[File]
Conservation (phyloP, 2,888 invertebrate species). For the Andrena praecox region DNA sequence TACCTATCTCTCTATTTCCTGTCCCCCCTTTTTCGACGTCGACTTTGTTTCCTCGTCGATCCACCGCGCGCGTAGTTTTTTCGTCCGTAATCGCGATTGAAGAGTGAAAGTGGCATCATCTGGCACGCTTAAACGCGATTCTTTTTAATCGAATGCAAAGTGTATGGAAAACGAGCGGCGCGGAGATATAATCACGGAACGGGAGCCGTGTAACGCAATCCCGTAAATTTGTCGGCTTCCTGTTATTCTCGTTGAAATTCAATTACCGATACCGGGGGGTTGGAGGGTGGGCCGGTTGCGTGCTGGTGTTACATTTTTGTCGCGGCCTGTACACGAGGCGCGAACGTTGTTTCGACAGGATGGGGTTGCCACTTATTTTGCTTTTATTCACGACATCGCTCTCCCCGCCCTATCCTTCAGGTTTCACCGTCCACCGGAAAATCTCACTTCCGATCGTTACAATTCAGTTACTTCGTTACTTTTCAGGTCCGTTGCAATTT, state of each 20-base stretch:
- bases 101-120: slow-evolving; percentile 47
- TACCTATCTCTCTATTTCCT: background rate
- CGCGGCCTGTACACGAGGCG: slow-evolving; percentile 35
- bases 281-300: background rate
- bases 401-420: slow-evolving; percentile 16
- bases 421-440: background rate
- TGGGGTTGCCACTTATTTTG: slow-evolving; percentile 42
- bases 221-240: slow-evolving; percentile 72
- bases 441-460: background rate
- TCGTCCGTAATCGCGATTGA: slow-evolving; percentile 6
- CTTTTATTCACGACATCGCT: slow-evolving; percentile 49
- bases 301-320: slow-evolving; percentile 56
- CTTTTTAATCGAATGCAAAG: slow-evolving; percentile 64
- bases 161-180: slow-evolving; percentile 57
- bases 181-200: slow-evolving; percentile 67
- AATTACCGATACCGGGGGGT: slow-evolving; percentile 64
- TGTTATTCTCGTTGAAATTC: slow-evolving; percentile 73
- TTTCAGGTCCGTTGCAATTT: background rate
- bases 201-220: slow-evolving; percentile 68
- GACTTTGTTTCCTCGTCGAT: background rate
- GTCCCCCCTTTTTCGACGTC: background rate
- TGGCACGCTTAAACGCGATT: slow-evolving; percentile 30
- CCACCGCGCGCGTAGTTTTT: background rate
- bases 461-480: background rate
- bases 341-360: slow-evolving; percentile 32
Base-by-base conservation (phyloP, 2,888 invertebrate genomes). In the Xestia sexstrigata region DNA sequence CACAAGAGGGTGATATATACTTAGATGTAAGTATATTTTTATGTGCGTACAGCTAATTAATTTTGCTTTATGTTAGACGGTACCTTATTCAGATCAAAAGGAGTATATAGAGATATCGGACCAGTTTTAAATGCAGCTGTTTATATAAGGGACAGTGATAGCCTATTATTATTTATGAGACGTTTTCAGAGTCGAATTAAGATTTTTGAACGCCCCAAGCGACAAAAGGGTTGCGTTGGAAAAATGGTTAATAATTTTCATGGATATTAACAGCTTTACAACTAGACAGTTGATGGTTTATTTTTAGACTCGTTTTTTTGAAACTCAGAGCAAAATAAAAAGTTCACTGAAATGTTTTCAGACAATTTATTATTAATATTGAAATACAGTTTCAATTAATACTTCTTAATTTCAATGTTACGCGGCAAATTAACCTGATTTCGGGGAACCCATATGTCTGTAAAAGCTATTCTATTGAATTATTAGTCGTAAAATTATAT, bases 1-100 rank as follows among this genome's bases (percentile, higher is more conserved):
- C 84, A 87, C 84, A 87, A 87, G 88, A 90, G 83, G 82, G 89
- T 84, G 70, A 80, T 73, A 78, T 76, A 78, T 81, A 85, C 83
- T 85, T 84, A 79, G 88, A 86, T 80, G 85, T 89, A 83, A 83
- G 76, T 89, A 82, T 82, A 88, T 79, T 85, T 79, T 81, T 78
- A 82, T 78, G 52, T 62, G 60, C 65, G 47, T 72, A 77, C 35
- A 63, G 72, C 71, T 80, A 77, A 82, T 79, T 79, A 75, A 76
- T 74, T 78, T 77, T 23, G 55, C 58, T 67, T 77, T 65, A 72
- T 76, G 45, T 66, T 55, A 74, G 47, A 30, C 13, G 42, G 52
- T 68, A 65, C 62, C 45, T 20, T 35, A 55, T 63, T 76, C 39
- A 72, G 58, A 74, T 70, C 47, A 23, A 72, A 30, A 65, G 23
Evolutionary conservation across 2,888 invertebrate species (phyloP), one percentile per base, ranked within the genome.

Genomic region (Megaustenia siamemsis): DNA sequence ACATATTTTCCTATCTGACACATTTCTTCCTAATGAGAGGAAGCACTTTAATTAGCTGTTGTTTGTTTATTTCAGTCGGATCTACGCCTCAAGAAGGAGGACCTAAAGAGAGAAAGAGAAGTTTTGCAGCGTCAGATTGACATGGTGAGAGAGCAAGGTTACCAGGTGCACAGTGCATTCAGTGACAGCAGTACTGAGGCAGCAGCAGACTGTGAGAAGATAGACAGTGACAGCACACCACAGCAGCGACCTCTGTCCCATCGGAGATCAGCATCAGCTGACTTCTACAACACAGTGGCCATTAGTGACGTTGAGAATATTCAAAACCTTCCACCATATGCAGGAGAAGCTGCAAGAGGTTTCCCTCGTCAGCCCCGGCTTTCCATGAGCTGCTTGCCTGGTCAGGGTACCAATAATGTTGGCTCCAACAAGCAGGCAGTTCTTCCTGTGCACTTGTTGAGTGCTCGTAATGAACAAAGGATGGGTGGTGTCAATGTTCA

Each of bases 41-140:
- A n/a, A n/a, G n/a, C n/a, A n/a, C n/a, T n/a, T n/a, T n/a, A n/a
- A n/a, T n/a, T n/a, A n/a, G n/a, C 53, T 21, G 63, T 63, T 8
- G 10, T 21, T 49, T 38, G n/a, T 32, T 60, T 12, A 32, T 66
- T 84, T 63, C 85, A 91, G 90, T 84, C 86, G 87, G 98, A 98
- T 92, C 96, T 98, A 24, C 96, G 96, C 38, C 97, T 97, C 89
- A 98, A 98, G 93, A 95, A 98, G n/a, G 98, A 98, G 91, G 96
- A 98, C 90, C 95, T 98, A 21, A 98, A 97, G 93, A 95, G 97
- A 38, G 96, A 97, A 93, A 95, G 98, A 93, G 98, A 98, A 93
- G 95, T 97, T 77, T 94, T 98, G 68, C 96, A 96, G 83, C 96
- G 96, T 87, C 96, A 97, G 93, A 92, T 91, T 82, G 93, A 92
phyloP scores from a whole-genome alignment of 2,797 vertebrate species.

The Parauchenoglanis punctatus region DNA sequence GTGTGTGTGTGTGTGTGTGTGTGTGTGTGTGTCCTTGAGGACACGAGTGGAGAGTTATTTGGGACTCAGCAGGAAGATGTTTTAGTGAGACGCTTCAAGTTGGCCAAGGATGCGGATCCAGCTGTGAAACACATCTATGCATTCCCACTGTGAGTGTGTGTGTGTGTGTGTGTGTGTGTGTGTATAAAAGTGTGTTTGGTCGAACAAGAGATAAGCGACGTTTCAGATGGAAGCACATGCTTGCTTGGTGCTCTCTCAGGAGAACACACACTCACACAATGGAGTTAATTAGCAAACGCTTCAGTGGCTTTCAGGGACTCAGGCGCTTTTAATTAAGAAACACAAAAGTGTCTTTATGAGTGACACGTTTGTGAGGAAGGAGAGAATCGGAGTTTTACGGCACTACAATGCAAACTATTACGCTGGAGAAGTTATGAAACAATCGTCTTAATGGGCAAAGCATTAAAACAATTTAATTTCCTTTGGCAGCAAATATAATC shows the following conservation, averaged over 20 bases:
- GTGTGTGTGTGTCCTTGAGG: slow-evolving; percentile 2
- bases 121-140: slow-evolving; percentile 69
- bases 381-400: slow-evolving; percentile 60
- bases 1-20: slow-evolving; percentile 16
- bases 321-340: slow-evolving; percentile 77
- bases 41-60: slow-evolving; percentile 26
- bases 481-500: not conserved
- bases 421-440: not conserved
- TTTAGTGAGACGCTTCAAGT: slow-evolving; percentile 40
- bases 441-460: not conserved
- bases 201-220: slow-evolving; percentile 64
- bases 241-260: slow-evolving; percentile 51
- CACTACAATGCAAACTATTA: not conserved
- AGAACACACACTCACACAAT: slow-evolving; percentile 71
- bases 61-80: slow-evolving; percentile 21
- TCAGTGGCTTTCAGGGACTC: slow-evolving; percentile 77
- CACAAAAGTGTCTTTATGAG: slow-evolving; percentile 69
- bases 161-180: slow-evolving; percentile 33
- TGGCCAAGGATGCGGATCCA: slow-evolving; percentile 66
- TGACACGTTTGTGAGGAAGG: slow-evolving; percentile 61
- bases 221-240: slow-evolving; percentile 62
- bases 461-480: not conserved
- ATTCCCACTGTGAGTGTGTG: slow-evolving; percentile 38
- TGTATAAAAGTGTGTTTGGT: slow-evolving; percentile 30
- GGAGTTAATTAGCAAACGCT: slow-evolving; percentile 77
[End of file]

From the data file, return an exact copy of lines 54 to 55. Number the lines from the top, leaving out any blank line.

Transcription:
- bases 121-140: slow-evolving; percentile 69
- bases 381-400: slow-evolving; percentile 60